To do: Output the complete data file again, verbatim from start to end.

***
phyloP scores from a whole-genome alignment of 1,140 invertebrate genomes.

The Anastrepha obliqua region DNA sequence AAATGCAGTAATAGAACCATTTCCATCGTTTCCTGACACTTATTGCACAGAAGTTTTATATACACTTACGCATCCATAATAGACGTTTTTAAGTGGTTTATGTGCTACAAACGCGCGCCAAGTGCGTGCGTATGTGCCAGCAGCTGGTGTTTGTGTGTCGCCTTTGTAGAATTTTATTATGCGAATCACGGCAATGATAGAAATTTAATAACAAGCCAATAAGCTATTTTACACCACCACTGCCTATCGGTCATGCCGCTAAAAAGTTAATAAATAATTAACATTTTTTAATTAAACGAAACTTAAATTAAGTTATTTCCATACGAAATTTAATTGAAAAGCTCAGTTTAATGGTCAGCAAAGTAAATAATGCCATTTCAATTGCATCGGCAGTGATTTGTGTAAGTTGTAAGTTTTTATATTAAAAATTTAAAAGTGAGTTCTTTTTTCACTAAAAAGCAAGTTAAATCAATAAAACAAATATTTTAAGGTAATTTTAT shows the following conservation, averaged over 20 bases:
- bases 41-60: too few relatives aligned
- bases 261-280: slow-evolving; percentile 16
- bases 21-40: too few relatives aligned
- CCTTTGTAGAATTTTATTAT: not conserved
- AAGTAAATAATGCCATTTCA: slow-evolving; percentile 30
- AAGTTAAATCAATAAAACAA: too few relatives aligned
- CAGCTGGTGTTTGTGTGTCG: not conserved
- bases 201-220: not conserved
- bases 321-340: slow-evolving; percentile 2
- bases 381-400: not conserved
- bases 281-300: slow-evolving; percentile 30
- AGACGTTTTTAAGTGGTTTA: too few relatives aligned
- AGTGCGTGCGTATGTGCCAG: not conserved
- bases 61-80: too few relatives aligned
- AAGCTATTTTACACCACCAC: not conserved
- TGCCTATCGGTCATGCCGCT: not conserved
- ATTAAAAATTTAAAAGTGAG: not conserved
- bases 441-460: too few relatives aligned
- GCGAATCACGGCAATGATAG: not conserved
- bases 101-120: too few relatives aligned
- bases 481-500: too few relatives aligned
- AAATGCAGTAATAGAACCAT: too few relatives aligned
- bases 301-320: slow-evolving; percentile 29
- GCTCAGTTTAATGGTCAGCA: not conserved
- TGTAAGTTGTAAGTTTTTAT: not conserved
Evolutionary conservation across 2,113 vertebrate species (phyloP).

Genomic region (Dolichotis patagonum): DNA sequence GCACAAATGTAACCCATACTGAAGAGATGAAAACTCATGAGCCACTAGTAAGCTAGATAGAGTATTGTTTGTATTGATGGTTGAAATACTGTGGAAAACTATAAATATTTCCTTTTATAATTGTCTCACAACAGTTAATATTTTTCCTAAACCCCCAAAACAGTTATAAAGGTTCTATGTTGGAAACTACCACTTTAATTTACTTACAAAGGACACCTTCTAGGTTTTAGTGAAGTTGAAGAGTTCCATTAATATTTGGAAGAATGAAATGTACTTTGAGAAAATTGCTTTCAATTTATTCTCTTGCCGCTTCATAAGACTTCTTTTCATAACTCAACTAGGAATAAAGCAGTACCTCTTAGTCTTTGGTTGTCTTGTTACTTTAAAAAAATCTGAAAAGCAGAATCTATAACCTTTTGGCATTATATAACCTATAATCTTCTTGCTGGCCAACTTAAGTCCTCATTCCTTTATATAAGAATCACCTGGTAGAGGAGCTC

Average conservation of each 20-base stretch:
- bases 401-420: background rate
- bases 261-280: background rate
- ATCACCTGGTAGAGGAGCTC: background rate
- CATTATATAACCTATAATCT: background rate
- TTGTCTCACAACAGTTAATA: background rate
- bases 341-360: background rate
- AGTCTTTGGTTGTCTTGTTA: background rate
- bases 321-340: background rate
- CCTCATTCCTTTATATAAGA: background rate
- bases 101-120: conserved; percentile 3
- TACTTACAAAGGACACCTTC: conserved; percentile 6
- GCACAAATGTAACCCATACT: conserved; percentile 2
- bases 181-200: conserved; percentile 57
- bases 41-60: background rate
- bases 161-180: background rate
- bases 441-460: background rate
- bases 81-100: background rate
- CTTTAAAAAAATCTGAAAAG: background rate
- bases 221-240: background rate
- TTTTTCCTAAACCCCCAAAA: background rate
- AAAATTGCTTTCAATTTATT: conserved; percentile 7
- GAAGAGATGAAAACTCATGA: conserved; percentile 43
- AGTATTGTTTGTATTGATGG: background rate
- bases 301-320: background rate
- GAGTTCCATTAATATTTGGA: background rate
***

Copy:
phyloP scores from a whole-genome alignment of 1,140 invertebrate genomes.

The Anastrepha obliqua region DNA sequence AAATGCAGTAATAGAACCATTTCCATCGTTTCCTGACACTTATTGCACAGAAGTTTTATATACACTTACGCATCCATAATAGACGTTTTTAAGTGGTTTATGTGCTACAAACGCGCGCCAAGTGCGTGCGTATGTGCCAGCAGCTGGTGTTTGTGTGTCGCCTTTGTAGAATTTTATTATGCGAATCACGGCAATGATAGAAATTTAATAACAAGCCAATAAGCTATTTTACACCACCACTGCCTATCGGTCATGCCGCTAAAAAGTTAATAAATAATTAACATTTTTTAATTAAACGAAACTTAAATTAAGTTATTTCCATACGAAATTTAATTGAAAAGCTCAGTTTAATGGTCAGCAAAGTAAATAATGCCATTTCAATTGCATCGGCAGTGATTTGTGTAAGTTGTAAGTTTTTATATTAAAAATTTAAAAGTGAGTTCTTTTTTCACTAAAAAGCAAGTTAAATCAATAAAACAAATATTTTAAGGTAATTTTAT shows the following conservation, averaged over 20 bases:
- bases 41-60: too few relatives aligned
- bases 261-280: slow-evolving; percentile 16
- bases 21-40: too few relatives aligned
- CCTTTGTAGAATTTTATTAT: not conserved
- AAGTAAATAATGCCATTTCA: slow-evolving; percentile 30
- AAGTTAAATCAATAAAACAA: too few relatives aligned
- CAGCTGGTGTTTGTGTGTCG: not conserved
- bases 201-220: not conserved
- bases 321-340: slow-evolving; percentile 2
- bases 381-400: not conserved
- bases 281-300: slow-evolving; percentile 30
- AGACGTTTTTAAGTGGTTTA: too few relatives aligned
- AGTGCGTGCGTATGTGCCAG: not conserved
- bases 61-80: too few relatives aligned
- AAGCTATTTTACACCACCAC: not conserved
- TGCCTATCGGTCATGCCGCT: not conserved
- ATTAAAAATTTAAAAGTGAG: not conserved
- bases 441-460: too few relatives aligned
- GCGAATCACGGCAATGATAG: not conserved
- bases 101-120: too few relatives aligned
- bases 481-500: too few relatives aligned
- AAATGCAGTAATAGAACCAT: too few relatives aligned
- bases 301-320: slow-evolving; percentile 29
- GCTCAGTTTAATGGTCAGCA: not conserved
- TGTAAGTTGTAAGTTTTTAT: not conserved
Evolutionary conservation across 2,113 vertebrate species (phyloP).

Genomic region (Dolichotis patagonum): DNA sequence GCACAAATGTAACCCATACTGAAGAGATGAAAACTCATGAGCCACTAGTAAGCTAGATAGAGTATTGTTTGTATTGATGGTTGAAATACTGTGGAAAACTATAAATATTTCCTTTTATAATTGTCTCACAACAGTTAATATTTTTCCTAAACCCCCAAAACAGTTATAAAGGTTCTATGTTGGAAACTACCACTTTAATTTACTTACAAAGGACACCTTCTAGGTTTTAGTGAAGTTGAAGAGTTCCATTAATATTTGGAAGAATGAAATGTACTTTGAGAAAATTGCTTTCAATTTATTCTCTTGCCGCTTCATAAGACTTCTTTTCATAACTCAACTAGGAATAAAGCAGTACCTCTTAGTCTTTGGTTGTCTTGTTACTTTAAAAAAATCTGAAAAGCAGAATCTATAACCTTTTGGCATTATATAACCTATAATCTTCTTGCTGGCCAACTTAAGTCCTCATTCCTTTATATAAGAATCACCTGGTAGAGGAGCTC

Average conservation of each 20-base stretch:
- bases 401-420: background rate
- bases 261-280: background rate
- ATCACCTGGTAGAGGAGCTC: background rate
- CATTATATAACCTATAATCT: background rate
- TTGTCTCACAACAGTTAATA: background rate
- bases 341-360: background rate
- AGTCTTTGGTTGTCTTGTTA: background rate
- bases 321-340: background rate
- CCTCATTCCTTTATATAAGA: background rate
- bases 101-120: conserved; percentile 3
- TACTTACAAAGGACACCTTC: conserved; percentile 6
- GCACAAATGTAACCCATACT: conserved; percentile 2
- bases 181-200: conserved; percentile 57
- bases 41-60: background rate
- bases 161-180: background rate
- bases 441-460: background rate
- bases 81-100: background rate
- CTTTAAAAAAATCTGAAAAG: background rate
- bases 221-240: background rate
- TTTTTCCTAAACCCCCAAAA: background rate
- AAAATTGCTTTCAATTTATT: conserved; percentile 7
- GAAGAGATGAAAACTCATGA: conserved; percentile 43
- AGTATTGTTTGTATTGATGG: background rate
- bases 301-320: background rate
- GAGTTCCATTAATATTTGGA: background rate